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O'Briant v. GAF Corp.

United States District Court, D. Maryland

October 31, 2019

GAF CORPORATION, et al., Defendants.


          Ellen L. Hollander, United States District Judge.

         The self-represented plaintiff, Phillip O'Briant, filed an employment discrimination suit in August 2018 against defendants GAF Corporation (“GAF”)[1] and Nidia Valenzuela (ECF 1), alleging that GAF and Valenzuela, its Human Resources Manager, “intentionally discriminated against [him] based on his race in the recruiting and hiring process, ” in violation of 42 U.S.C. § 1981 and Maryland law. Id. at 16; see also Id. at 13. Plaintiff, who is African-American, alleges that when he applied for employment with GAF on January 23, 2016, and again on October 17, 2016, he met the job qualifications, yet he was not selected for the positions, which remained open. Id. at 10-13. Plaintiff appended several exhibits to the suit.

         Two motions are now pending. Defendants have filed a second motion to dismiss (ECF 38), supported by a memorandum (ECF 38-1) (collectively, the “Motion to Dismiss”), and several exhibits. ECF 38-2-ECF 38-9. They complain that plaintiff has refused to comply with his discovery obligations, despite several court orders, so as to warrant dismissal of the case. Plaintiff has responded in opposition. ECF 40 (the “Opposition”). Defendants have replied. ECF 41. In addition, plaintiff has filed his second prediscovery motion for summary judgment. ECF 42 (the “Summary Judgment Motion”). Defendants oppose the motion. ECF 43. Plaintiff did not reply, and the time to do so has expired.

         No hearing is necessary to resolve the motions. See Local Rule 105.6. For the reasons that follow, I will deny plaintiff's Summary Judgment Motion and I will grant the Motion to Dismiss, without prejudice.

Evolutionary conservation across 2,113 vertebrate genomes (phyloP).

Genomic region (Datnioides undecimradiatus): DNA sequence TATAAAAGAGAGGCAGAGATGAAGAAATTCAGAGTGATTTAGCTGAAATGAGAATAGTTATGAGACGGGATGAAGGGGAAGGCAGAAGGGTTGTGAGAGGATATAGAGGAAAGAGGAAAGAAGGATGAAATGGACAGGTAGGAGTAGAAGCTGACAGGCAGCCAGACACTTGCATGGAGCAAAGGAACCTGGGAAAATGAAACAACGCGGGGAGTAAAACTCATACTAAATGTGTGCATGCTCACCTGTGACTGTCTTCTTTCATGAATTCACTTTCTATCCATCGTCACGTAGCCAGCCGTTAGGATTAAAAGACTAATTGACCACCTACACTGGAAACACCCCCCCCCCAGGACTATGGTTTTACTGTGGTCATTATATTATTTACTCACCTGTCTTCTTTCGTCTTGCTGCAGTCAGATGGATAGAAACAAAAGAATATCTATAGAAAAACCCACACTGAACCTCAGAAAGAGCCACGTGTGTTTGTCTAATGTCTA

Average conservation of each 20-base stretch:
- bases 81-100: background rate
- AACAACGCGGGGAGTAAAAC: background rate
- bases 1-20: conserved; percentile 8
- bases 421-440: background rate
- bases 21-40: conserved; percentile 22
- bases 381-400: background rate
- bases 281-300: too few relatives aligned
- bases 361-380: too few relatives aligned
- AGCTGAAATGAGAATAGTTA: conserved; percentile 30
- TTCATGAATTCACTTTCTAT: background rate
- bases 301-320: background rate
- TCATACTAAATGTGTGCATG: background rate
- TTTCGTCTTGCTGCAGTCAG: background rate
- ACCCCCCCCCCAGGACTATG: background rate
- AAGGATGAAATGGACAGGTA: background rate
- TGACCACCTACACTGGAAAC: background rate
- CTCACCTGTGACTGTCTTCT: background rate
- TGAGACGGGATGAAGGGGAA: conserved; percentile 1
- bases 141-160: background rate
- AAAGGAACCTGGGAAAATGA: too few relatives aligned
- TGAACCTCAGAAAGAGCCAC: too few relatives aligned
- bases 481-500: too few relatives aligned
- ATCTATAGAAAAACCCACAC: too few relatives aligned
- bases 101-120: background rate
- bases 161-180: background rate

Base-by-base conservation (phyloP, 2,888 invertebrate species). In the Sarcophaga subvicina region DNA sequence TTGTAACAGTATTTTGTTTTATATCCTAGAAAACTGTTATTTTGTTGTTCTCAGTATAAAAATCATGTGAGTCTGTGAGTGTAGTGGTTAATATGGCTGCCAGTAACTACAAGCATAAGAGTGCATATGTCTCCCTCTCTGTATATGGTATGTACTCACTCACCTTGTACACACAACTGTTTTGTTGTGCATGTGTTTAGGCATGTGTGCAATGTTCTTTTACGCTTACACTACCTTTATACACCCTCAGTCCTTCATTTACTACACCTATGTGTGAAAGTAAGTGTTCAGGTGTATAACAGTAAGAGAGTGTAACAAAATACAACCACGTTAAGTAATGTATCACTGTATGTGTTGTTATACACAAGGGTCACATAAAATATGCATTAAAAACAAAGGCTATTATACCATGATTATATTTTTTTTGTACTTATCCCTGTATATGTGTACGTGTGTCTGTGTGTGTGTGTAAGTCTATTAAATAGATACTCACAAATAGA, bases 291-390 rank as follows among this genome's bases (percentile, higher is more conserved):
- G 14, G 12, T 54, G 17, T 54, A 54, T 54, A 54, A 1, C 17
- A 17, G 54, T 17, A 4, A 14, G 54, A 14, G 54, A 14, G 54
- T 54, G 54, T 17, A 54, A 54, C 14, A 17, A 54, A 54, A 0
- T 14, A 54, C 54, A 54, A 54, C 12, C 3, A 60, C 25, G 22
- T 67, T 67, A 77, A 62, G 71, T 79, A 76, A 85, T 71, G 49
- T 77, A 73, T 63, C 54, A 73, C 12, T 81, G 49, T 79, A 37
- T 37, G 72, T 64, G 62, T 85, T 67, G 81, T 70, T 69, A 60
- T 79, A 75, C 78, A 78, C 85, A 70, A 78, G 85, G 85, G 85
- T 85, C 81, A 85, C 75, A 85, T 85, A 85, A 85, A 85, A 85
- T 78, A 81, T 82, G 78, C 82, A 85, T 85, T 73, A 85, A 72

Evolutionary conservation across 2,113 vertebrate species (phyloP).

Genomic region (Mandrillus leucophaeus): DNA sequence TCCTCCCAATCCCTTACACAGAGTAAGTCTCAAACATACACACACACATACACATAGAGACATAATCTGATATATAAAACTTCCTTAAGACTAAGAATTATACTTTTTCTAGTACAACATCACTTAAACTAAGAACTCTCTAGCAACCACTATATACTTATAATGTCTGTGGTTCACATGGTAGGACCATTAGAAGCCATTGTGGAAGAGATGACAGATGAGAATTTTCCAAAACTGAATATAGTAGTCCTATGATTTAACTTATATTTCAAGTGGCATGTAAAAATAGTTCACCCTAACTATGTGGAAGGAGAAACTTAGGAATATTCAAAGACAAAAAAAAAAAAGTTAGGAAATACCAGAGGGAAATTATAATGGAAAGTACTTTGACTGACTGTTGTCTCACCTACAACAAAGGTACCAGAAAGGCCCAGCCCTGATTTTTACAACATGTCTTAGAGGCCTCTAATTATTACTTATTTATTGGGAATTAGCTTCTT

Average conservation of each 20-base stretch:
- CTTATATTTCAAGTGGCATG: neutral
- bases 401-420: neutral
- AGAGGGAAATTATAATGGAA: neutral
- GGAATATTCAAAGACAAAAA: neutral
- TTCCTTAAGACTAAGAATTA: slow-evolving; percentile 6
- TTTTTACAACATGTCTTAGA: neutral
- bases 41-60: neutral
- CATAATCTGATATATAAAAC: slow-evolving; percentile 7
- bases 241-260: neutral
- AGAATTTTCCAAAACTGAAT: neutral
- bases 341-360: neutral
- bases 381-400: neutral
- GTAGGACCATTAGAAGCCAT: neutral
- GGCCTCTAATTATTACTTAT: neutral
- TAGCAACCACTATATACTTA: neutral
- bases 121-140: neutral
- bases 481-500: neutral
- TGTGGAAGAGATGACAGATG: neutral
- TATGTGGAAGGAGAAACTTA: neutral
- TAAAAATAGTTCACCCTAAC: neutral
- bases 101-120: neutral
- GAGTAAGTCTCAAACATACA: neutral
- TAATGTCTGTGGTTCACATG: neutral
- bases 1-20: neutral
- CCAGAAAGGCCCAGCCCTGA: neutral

I. Factual and Procedural Background

         As noted, suit was filed in August 2018. ECF 1. On October 19, 2018, the Court entered an amended scheduling order. ECF 12. It set a deadline of March 1, 2019, for completion of discovery. Id. at 3. It also established the date of April 1, 2019, for the filing of dispositive motions. Id. at 4.

         On November 30, 2018, defendants served plaintiff with their “First Set of Interrogatories” and “First Request for Production of Documents.” See ECF 18-1 at 32-56.[2] In response, plaintiff produced some documents but, according to defendants, he provided incomplete production and responses to the interrogatories. ECF 38-1 at 1; see ECF 18-1 at 68-71.

         Plaintiff filed his first motion for summary judgment on January 10, 2019, which was about two months before the discovery deadline that was then in effect. ECF 16 (“First Summary Judgment Motion”). The First Summary Judgment Motion was not supported by any exhibits, nor was it submitted under oath. Id. Defendants filed an opposition (ECF 17), supported by an exhibit. By Memorandum (ECF 37) and Order of August 21, 2019 (ECF 36), I denied the First Summary Judgment Motion, on the ground that it was premature.